The Powerpuff Girls Movie
Entertaining cartoon-to-cinema transition stretched a little too thin.
Coming off the back of that trend a couple of years ago where Pokemon's example ensured every studio with a halfway popular cartoon series decided to churn out a "The Movie", the arrival of The Powerpuff Girls Movie was one of the few examples where people were generally interested. Like Spongebob Squarepants, The Powerpuff Girls gained quite a following not just among the ickle kiddies at whom it initially appears aimed at, but also a substantial number of adults (myself included) who appreciated the odd risque gag transparent to the youngsters and the sheer general lunacy of the plots.
With the series already well established, The Powerpuff Girls takes the now popular "year zero" approach of going back to detail events taking place before the series; in this case how the girls came into being and their struggle to be accepted by the people of Townsville. We also bear witness to the girl's first encounter with Jojo, soon to become Mojo Jojo and the series' most popular and frankly demented villain. Viewers of the TV series will know that Professor Utonium created the girls by mixing sugar, spice and a healthy dose of "Chemical X", and although initially the perfect trio of little girls they are soon on the receiving end of some major civil hatred when a game of superpower-enhanced "tag" leaves half the city in ruins.
Immediately outcast by polite society the girls struggle to understand the reasons why the residents of Townsville won't accept them, until that is they are saved from a back-alley mugging by a certain monkey named Jojo. Like the girls Jojo is on the receiving end of local prejudice because of his unusually developed brain (hidden discreetly under a brown paper bag), and so he welcomes them with open arms and suggests they help him in a plan that will make the city better and show the residents just how valuable they are to the community. Being sweet-natured little girls eager to please Blossom, Bubbles and Buttercup agree to help, but could Jojo's intentions be less than honest? Well, what do you think?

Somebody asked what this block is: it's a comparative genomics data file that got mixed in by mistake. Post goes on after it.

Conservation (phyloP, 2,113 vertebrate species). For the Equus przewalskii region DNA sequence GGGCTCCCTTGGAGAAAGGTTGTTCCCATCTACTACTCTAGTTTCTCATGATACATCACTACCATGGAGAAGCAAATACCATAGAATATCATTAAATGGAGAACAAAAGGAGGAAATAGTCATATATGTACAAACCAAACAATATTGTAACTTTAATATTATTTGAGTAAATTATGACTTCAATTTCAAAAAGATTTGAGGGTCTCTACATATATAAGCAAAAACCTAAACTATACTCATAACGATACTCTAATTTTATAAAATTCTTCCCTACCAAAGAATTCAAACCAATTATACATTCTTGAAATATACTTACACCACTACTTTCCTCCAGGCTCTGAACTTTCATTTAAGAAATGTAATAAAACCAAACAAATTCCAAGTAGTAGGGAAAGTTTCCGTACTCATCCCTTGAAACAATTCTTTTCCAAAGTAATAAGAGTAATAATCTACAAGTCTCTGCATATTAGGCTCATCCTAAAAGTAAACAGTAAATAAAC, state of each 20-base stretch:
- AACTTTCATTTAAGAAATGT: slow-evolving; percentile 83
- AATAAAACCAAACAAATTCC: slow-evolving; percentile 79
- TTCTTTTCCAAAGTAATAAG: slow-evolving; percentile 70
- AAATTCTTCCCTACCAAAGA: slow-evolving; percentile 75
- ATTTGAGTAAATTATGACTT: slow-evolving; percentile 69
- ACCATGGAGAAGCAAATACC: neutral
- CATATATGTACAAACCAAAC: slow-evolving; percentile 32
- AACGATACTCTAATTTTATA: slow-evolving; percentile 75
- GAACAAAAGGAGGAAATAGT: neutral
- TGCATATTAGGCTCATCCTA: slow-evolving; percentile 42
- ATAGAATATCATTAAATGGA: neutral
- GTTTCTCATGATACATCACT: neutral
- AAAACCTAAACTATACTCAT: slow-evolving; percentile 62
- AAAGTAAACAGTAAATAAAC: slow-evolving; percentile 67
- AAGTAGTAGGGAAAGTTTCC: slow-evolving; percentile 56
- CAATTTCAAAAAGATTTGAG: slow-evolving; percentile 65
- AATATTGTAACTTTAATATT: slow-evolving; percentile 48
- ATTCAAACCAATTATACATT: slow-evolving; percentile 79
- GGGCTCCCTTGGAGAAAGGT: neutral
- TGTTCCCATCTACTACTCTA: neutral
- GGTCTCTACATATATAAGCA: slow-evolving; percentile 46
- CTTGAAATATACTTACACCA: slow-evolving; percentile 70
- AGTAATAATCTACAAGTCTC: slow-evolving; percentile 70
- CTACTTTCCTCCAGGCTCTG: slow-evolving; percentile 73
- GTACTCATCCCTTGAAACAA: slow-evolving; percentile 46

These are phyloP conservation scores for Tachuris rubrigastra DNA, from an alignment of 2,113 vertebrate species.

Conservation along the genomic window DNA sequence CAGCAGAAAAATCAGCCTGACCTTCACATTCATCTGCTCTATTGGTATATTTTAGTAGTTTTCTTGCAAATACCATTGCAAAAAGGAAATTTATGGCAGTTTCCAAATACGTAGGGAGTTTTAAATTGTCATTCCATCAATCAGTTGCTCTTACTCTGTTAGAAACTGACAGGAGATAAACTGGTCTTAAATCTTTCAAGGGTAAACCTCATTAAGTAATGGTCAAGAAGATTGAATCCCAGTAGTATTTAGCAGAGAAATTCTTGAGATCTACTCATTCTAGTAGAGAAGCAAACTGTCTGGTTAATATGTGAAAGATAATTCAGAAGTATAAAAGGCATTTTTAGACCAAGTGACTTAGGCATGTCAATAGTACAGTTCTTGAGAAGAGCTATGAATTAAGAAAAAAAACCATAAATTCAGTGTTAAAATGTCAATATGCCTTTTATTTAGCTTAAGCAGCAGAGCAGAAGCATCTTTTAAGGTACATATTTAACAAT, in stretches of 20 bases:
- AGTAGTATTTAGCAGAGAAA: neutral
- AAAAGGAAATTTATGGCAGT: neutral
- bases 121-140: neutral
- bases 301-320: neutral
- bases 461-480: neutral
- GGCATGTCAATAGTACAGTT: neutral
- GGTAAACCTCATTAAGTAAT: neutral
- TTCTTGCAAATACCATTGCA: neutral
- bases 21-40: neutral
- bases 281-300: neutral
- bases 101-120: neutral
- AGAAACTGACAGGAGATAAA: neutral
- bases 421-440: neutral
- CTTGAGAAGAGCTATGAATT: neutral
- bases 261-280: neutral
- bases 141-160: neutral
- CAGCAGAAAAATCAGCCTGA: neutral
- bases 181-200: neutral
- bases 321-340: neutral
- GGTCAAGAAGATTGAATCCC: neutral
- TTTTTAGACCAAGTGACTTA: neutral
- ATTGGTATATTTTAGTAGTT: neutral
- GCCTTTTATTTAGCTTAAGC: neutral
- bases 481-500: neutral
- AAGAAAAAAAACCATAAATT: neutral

There's plenty here for fans of the series to enjoy, and pretty much every character they've encountered gets some screen time. It's nice to see a little more interaction between the girls and their father, but at the end of the day it's really the titanic struggle between the girls and Jojo you're paying to see. There may be plenty of honourable themes in there that come as standard with kiddy pics: acceptance of others, the responsibility that comes with power etc, etc, etc, but when push comes to shove The Powerpuff Girls have always been about kicking the shit out of bad guys in as child-friendly a fashion as is possible, usually with each punch or kick freeze framed against a sparkling, dayglo background. Does the movie deliver on this count? Well yes and no.
The main problem is that like most of these cartoon-to-movie affairs, The Powerpuff Girls Movie is essentially a single episode's worth of material padded to fill 80 minutes of cinema time. There's plenty of ass-kicking to be had and no mistake, but the pacing is all wrong and it all comes in an avalanche at the end. As a result, and despite the fairly brisk runtime, there are areas of the picture that feel a little stretched, and while you might expect it of some other cash-in franchises it comes as a slight disappointment when you have a licence as popular and inventive as this one. Fortunately the powers that be have seen fit to include as much of Jojo as possible, and when you're dealing with one of the most left field cartoon villains in history that's most definitely a good thing.
In that respect The Powerpuff Girls Movie will deliver what the fans are after, but I'd be surprised if any of them watched this picture and weren't slightly disappointed. Artistically things are exactly as you'd expect, and some of the framing is absolute genius. Not only does the mad monkey's transformation from Jojo to Mojo Jojo beat Anakin's Vader shift hands down, but his stylishly composed entrance is right up there with David Prowse's introduction in Episode IV. As disappointingly bland as the overall package may be, if you have moments like that and can effectively preach lessons in responsibility that the likes of George Bush could do well to observe things can't all be bad, and indeed they are not. It's just that we'd hoped for a little more.
I award this movie 3 out of 5 Units We Use
Tara Strong (Bubbles)
Elizabeth Daily (Buttercup)
Roger Jackson (Mojo Jojo)
Tom Kane (Professor Utonium)